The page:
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Cameron professor to be honored for encouraging women in chemistry

LAWTON, Okla._A Cameron chemistry professor will receive a national honor from the American Chemical Society.

Dr. Ann Nalley will receive her award next March, which recognizes her efforts to encourage women to enter careers in chemistry. Not only does Dr. Nalley inspire college students at Cameron University, but she speaks to women at universities around the world about the professional opportunities they have. She also teaches a summer academy for high school students called 'Nano Explorers' to encourage their interest in science before college.

Dr. Nalley was nominated by a close friend who submitted her portfolio. The portfolio included numerous publications and awards. Dr. Nalley says her nomination couldn't have come to be without the support of her teachers growing up, and most importantly the support of Cameron University.

Dr. Nalley has been a professor at Cameron University since 1969. She's was the university's first female professor and the first to be tenured. Dr. Nalley says Cameron University has always been supportive in her efforts along the way.

"I think I could not have done all the things I have done had it not been for the nurturing environment," said Dr. Nalley.

Dr. Nalley has traveled to countries like Turkey, Jordan, Egypt, and one of her most memorable, Japan. In 2002, she helped Japanese women write a proposal to the emperor of the Japanese government to begin supporting women in higher education.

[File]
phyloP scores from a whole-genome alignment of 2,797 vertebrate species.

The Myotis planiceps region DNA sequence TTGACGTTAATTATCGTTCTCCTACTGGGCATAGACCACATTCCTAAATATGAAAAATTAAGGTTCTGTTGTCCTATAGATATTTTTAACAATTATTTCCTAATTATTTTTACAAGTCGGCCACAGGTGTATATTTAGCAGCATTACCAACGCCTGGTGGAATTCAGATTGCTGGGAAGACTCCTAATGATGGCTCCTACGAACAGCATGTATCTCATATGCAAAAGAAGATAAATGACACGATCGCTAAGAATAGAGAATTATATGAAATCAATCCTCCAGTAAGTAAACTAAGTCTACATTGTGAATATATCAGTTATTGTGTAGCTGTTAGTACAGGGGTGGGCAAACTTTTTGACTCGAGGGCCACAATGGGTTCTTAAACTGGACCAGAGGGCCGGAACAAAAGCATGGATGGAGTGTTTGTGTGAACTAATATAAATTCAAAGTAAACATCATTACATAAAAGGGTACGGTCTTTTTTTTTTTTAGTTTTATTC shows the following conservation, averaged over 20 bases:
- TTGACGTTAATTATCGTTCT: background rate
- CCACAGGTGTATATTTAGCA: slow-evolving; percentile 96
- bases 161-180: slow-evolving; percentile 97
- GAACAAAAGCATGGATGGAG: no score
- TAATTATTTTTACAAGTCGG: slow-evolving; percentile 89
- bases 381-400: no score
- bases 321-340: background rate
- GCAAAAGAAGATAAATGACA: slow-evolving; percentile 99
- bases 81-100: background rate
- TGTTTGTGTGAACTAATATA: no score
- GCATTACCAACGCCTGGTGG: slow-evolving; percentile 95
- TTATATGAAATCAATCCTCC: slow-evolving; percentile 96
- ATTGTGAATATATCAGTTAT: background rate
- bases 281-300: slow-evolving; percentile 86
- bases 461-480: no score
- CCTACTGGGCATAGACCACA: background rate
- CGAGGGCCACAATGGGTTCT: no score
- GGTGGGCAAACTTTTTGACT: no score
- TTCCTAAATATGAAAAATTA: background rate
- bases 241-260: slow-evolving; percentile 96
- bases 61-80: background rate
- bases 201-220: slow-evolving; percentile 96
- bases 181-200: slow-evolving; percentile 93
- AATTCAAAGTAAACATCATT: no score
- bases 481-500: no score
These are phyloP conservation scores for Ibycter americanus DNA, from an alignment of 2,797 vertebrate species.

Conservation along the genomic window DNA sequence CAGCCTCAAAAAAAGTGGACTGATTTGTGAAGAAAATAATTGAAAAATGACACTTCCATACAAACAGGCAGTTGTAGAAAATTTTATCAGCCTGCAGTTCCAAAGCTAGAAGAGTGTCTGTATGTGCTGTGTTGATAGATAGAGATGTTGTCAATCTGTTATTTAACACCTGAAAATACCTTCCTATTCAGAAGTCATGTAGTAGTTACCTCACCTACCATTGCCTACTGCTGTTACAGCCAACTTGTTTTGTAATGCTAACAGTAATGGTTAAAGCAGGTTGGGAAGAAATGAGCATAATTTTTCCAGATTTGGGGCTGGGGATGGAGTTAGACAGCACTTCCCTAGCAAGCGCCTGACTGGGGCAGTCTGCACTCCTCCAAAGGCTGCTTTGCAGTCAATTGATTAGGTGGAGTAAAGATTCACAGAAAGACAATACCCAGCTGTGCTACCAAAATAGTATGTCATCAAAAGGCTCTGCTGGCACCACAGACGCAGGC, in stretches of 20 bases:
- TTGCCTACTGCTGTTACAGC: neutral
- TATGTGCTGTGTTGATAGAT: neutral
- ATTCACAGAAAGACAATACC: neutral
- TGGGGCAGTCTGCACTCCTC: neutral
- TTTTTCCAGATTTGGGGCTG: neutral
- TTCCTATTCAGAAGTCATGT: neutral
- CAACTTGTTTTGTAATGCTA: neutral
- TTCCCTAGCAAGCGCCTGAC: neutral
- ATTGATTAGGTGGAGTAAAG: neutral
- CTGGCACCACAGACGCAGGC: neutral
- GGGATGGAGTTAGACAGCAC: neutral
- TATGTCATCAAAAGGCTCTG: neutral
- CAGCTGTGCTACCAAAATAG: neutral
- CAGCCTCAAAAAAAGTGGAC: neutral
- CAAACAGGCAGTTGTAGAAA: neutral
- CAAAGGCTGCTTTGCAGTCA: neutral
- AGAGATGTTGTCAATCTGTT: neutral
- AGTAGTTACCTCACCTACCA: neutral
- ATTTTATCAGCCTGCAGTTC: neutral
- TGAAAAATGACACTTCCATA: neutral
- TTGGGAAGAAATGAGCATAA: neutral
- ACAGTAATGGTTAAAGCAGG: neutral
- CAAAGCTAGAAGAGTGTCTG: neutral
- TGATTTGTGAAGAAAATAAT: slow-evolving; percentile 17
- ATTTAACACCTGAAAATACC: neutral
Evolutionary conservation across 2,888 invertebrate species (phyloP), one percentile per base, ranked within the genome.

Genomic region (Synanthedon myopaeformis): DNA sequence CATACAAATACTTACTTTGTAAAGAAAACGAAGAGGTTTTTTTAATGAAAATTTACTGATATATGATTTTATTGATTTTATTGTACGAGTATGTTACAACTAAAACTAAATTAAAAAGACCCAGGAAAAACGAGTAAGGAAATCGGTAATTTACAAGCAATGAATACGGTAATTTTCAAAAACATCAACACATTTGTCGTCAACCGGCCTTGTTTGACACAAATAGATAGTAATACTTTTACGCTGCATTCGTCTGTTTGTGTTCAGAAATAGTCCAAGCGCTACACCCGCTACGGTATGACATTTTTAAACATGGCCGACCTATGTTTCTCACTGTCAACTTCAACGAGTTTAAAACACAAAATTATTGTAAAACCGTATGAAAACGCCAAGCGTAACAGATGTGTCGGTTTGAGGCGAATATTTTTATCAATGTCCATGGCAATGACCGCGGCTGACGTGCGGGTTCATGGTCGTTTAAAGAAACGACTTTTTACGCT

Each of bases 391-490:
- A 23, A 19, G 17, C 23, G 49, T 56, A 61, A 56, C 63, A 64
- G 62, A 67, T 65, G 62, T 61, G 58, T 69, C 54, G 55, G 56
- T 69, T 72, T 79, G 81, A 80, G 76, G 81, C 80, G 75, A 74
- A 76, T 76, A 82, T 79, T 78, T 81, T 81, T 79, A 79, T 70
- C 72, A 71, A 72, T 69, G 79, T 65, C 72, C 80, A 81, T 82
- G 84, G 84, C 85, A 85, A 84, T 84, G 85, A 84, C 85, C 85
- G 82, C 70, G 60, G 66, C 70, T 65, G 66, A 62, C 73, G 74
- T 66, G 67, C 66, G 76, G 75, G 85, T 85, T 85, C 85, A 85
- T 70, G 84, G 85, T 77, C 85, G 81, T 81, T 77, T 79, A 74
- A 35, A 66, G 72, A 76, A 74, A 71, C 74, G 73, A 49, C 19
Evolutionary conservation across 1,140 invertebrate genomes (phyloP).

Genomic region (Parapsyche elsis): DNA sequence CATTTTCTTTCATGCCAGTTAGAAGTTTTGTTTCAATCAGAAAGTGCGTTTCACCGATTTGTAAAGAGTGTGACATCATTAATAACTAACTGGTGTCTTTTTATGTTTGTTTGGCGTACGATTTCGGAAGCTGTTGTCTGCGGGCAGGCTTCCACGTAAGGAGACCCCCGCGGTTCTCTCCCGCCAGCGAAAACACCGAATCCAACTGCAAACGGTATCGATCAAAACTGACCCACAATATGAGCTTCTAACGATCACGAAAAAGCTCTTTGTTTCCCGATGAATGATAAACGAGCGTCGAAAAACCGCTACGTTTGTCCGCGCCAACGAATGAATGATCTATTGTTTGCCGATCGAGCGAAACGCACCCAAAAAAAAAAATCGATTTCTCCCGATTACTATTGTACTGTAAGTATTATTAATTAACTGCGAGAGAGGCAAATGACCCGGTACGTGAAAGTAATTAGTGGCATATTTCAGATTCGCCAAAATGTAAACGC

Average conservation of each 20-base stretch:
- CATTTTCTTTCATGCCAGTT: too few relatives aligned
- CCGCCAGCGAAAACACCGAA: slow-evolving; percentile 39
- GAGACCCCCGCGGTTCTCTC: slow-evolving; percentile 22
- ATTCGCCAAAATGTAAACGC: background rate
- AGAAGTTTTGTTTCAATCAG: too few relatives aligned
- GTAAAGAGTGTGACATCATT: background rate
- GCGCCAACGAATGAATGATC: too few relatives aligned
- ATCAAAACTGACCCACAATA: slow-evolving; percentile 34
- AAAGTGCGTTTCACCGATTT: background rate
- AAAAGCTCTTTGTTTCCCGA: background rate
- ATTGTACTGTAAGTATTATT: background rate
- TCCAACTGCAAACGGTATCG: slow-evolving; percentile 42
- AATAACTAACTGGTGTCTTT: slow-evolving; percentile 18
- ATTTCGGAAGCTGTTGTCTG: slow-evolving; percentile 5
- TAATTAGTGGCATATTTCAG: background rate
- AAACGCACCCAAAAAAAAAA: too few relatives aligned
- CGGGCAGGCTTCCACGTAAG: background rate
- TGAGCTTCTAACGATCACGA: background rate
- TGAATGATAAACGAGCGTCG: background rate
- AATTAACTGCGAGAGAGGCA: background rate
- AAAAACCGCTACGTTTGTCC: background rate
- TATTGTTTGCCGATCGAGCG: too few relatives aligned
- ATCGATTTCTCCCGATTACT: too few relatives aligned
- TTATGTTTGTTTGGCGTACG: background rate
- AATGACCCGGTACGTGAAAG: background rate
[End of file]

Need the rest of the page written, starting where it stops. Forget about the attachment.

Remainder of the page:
"Now, the Japanese government supports a 25 percent increase in university budgets that hire women in chemistry," said Dr. Nalley.

Dr. Nalley says she didn't have the resources to learn more about chemistry growing up until a teacher nominated her to attend a summer program.

"My daddy takes me up to Stillwater, we pull up at Oklahoma State in front of Murray Hall looking like Beverly hillbillies," said Dr. Nalley.

And from there, her passion grew.

"I guess I never let any grass grow under my feet because I realized I could compete with the guys. I think that summer program really changed my life," said Dr. Nalley.

She now teaches her classes and the summer programs with the same passion that was instilled in her. Cameron allows her to utilize the rooms and equipment to teach children and it only costs them $9 per day.

Dr. Nalley says she enjoys the success and is glad to have helped pave a way for young women, but nothing is more rewarding than seeing her students thrive from her teachings.

"I love it. I get to relive my life over and over through my students and their accomplishments," said Dr. Nalley.

Dr. Nalley will receive a $5,000 cash award. Cameron University will be granted a $10,000 award that will go towards encouraging young women to join the field of chemistry.

 

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